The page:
Developed by the Centre for Dementia Learning, the CAUSEd (Communication, Activity, Unwell/Unmet needs, Story, Environment, dementia) model is integrated into all programs as a valuable behaviour problem-solving approach that looks at the best way to problem solve potential triggers that can help to avoid inappropriate use of physical or chemical restraint by staff. 

For all managers in aged care we recommend making use of the Dementia Practice Health Check, which is underpinned by the Aged Care Quality Standards and the expectations of quality care from people impacted by dementia. 

Accessed through a short survey, the tool provides insights for managers as a free online self-assessment. It is designed to highlight strengths and areas for improvement in dementia practice within a care home.

With more than two-thirds (68%) of aged care residents having moderate to severe cognitive impairment, anyone working in aged care must be trained in the fundamentals of quality dementia care.[ii]

To support people living with dementia with the dignity, quality dementia care and respect they deserve and what we all, as a community, expect it is essential dementia care education and training is integral to improve the health, lifestyle and care outcomes for all people impacted by dementia.

Dementia Support Australia also provides additional support services for carers of people living with dementia where behaviours are impacting on care.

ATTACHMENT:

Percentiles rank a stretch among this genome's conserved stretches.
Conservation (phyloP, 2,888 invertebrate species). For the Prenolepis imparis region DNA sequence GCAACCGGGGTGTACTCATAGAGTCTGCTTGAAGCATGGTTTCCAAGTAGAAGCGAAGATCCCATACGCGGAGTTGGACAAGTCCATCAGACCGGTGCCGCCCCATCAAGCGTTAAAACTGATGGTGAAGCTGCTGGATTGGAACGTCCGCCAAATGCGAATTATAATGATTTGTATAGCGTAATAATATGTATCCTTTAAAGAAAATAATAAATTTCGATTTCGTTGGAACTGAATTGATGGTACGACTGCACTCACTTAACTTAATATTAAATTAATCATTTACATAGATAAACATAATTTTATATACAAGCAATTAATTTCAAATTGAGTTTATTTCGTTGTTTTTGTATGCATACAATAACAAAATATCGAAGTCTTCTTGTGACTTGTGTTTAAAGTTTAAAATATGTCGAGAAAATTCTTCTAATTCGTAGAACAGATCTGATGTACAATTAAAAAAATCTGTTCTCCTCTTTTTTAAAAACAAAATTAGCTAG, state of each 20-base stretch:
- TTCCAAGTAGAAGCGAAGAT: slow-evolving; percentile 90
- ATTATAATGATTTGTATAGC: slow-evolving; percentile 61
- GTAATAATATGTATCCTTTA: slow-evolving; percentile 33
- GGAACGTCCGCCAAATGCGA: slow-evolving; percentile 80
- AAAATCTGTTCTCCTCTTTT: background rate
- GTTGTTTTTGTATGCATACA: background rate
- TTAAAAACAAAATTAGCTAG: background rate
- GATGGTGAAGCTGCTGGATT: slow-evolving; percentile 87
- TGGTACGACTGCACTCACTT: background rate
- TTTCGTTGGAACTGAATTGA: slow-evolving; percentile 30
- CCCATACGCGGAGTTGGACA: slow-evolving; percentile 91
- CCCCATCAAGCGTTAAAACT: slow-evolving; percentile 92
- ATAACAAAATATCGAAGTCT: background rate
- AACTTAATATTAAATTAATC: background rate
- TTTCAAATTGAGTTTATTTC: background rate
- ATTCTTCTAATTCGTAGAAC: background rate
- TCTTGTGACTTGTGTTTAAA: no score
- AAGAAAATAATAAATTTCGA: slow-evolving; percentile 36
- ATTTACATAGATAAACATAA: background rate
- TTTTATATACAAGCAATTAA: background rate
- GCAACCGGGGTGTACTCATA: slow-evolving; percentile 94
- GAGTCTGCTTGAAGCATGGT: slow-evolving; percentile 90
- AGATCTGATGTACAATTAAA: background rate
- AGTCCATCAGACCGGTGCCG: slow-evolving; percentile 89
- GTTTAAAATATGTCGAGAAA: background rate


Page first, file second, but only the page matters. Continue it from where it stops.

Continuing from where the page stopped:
We know from our work and broad consultation with people living with dementia, their families and carers, that if we get quality care right for dementia, then there will be quality care for all.

For more information visit dementialearning.org.au, call 1300 DEMENTIA (1300 336 368) or email cdl@dementia.org.au. For Dementia Australia’s position statement on restrictive practices go to dementia.org.au/publications/reports.

[i] MacFarlane and Cunningham, 2021, p.8

[ii] Royal Commission into Aged Care Quality and Safety, Research Paper 8 – International and National Quality and Safety Indicators for Aged Care, 2020, p161.

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  1. The unfortunate reality is that only people living close to a person with advanced dementia knows, really knows about dementia.
    Restrictive practice of medication or physical impediments can’t realistically be abolished. Some sufferers have massive personality changes and occasionally become aggressive towards others and that has to be taken into consideration. We all, either in the community or in a facility have responsibility to those around us..of course the new charter of residents rights doesn’t talk about that but that is considered appropriate in any community… In the community people take medication to assist with depression or aggression, for the greater good the system needs to back off and actually see what occurs without medication.
    Ludicrously having a locked front and back door is now considered as a restrictive practice totally ignoring the fact that families understand that without this security their loved one could and would wander into traffic.
    Rules are great but common sense is paramount.. could someone bring it back please.